SEC football teams and the teams against whom they've most often opened league play in the past 20 years:
TEAM // OPPONENT // MEETINGS
Georgia // South Carolina // 20
South Carolina // Georgia // 17
Florida // Tennessee // 15
Kentucky // Florida // 15
Tennessee // Florida // 15
Alabama // Vanderbilt // 12
Arkansas // Alabama // 11
Vanderbilt // Alabama // 11
Auburn // Ole Miss // 9
Ole Miss // Auburn // 9
LSU // Mississippi St. // 8
Mississippi St. // Auburn // 7
Note: Missouri and Texas A&M officially join the SEC next Sunday.
When former University of Georgia football coach Vince Dooley was given the additional role of athletic director in 1979, one of his first objectives was to adjust his late-season schedule.
"The three biggest rivals we've had for a long time are Florida, Auburn and Georgia Tech, and at one time we played them all in a row," Dooley said. "We wanted to split that up, and we were able to do it."
Now the big question concerning Georgia's football schedule is which team annually will provide the early-season challenge.
The Bulldogs have opened Southeastern Conference play the past 20 seasons against South Carolina, but that run is coming to an end. Georgia's SEC opener this year will be at Missouri on Sept. 8.
It's unknown whether the league's new Tigers will remain Georgia's first SEC foe in 2013 and beyond or if South Carolina moves back or even another East Division team takes the spot. League officials are hoping to release more specifics about future scheduling later this summer.
"I think what you will see is probably a great deal of movement in those games," Bulldogs athletic director Greg McGarity said. "I'm just guessing here, but once our TV partners weigh in, I think providing traditional games that from a television standpoint are attractive would be part of the mix there.
"I think what you may see there is a variation on when you may play certain teams, and that will obviously be determined at a later date once TV has a chance to weigh in and meet with the commissioner to find out what is best for all concerned. I don't think there is going to be anything definite as far as when you play most of your teams."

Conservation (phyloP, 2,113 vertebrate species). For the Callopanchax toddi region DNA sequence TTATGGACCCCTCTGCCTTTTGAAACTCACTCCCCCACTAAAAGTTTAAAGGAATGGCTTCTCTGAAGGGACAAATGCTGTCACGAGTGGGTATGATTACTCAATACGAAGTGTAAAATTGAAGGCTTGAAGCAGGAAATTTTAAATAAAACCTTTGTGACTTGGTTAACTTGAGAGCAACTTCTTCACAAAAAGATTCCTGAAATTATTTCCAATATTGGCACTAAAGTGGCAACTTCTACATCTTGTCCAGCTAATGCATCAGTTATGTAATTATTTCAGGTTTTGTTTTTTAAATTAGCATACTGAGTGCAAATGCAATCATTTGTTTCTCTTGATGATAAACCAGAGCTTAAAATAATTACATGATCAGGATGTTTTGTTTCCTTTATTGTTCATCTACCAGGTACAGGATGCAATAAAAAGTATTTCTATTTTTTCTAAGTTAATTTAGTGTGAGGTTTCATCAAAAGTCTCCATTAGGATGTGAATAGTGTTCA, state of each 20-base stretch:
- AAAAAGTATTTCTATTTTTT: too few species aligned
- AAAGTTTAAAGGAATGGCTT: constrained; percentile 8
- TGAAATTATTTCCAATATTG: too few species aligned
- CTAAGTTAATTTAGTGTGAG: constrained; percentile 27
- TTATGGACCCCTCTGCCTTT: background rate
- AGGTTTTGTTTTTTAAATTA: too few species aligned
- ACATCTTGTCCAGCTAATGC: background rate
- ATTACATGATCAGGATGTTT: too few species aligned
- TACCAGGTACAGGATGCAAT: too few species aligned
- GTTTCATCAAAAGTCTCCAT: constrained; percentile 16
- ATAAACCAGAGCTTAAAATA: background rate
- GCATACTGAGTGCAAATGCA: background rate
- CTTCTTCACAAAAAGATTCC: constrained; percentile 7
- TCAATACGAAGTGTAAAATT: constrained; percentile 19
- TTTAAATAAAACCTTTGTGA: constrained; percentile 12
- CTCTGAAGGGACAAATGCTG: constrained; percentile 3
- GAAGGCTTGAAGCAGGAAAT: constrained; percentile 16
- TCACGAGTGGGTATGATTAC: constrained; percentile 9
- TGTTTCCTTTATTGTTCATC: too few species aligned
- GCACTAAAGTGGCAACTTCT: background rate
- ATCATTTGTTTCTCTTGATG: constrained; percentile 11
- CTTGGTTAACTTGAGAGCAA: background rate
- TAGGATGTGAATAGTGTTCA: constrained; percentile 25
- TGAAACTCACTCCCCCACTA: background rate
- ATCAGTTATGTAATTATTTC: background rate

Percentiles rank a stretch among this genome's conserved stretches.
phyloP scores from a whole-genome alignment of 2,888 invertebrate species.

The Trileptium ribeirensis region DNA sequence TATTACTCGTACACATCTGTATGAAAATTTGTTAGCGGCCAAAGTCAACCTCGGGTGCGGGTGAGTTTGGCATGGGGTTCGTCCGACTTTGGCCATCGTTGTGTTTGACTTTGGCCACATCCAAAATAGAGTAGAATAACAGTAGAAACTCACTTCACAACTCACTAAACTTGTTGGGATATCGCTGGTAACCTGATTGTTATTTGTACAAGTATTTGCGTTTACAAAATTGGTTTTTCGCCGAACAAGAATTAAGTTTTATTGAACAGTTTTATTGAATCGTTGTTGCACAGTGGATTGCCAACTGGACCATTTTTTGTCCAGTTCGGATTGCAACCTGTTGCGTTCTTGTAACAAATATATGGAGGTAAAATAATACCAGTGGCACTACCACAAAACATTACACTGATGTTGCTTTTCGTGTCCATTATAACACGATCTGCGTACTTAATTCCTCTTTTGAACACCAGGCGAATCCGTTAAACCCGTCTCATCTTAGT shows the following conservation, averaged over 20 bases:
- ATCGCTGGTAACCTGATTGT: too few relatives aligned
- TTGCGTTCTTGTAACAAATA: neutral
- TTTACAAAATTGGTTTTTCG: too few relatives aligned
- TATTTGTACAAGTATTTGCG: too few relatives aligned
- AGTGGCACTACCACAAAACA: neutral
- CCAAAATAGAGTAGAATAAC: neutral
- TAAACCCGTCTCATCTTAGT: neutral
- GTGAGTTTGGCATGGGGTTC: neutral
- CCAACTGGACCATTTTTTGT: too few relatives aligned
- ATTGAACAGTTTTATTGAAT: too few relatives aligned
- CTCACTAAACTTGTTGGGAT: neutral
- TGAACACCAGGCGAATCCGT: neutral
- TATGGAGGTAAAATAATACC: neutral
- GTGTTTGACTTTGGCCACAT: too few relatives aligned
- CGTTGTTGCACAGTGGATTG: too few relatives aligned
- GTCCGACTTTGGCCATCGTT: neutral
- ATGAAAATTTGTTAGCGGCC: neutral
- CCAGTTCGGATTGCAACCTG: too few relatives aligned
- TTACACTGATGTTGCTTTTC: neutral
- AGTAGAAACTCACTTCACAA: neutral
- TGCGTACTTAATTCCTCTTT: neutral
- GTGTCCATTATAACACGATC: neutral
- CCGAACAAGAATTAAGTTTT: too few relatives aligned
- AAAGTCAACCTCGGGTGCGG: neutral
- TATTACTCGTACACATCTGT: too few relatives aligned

In the past half century, Georgia has been linked with three annual early-season rivalries: Alabama, Clemson and South Carolina.
Alabama was Georgia's opening opponent from 1959 to '65, shredding the Bulldogs 31-3 in the '64 matchup at Tuscaloosa to spoil Dooley's debut as a head coach. The Bulldogs rebounded the following year to stun the Crimson Tide 18-17 in Athens, but the series was discontinued after the Saturday Evening Post claimed the '62 game, which the Tide won 35-0 in Birmingham, had been fixed by Alabama coach Bear Bryant and Bulldogs athletic director Wally Butts.
Bryant and Butts sued the Post, which in 1967 had to pay $3.06 million in damages.
"Because of the Saturday Evening Post scandal, the powers that be in the remaking of the league schedule decided it wouldn't be good for us to have Alabama as a normal rival," Dooley said. "So what they ended up doing, which wasn't very good, is make Ole Miss a rival or a constant game that we played every year. Alabama and Georgia would have been a natural rivalry.
"Any time you play a team from an adjacent state, it's big."
Clemson is not only from an adjacent state to Georgia but is within 90 minutes of UGA's campus except for autumn Saturdays. The Bulldogs waxed the Atlantic Coast Conference's Tigers throughout the 1960s and early '70s, but the teams split the eight 1974-81 meetings.
Georgia won the '80 matchup and Clemson the '81 encounter, and the victor in each of those seasons went on to win the national championship.
"We played them every year for a long period of time," Dooley said, "and it was a dangerous challenge because Clemson's two biggest rivals were South Carolina and Georgia, and Clemson was not among Georgia's top three or four. We had Auburn, we had Florida and we had Georgia Tech, and we had other teams in the conference. Clemson really got up for us."
Georgia and Clemson played each other through 1987 but have met just six times since, with expansions in both conferences greatly factoring into the infrequency of that series.
The Georgia-South Carolina game has played second fiddle to Florida-Tennessee for most of the past two decades, but the Gamecocks and Bulldogs have combined to win the past two SEC East titles. This year's matchup will take place in Columbia, S.C., on Oct. 6, four weeks after the Bulldogs visit the league's new Columbia (Mo.).
"They had to make a quick decision, and this may have been the best quick decision they could have made," Dooley said. "We were supposed to go to Alabama this season, so it's better to go to Missouri, no doubt about that, but the minus side is that an early game like that on the road could be very tough."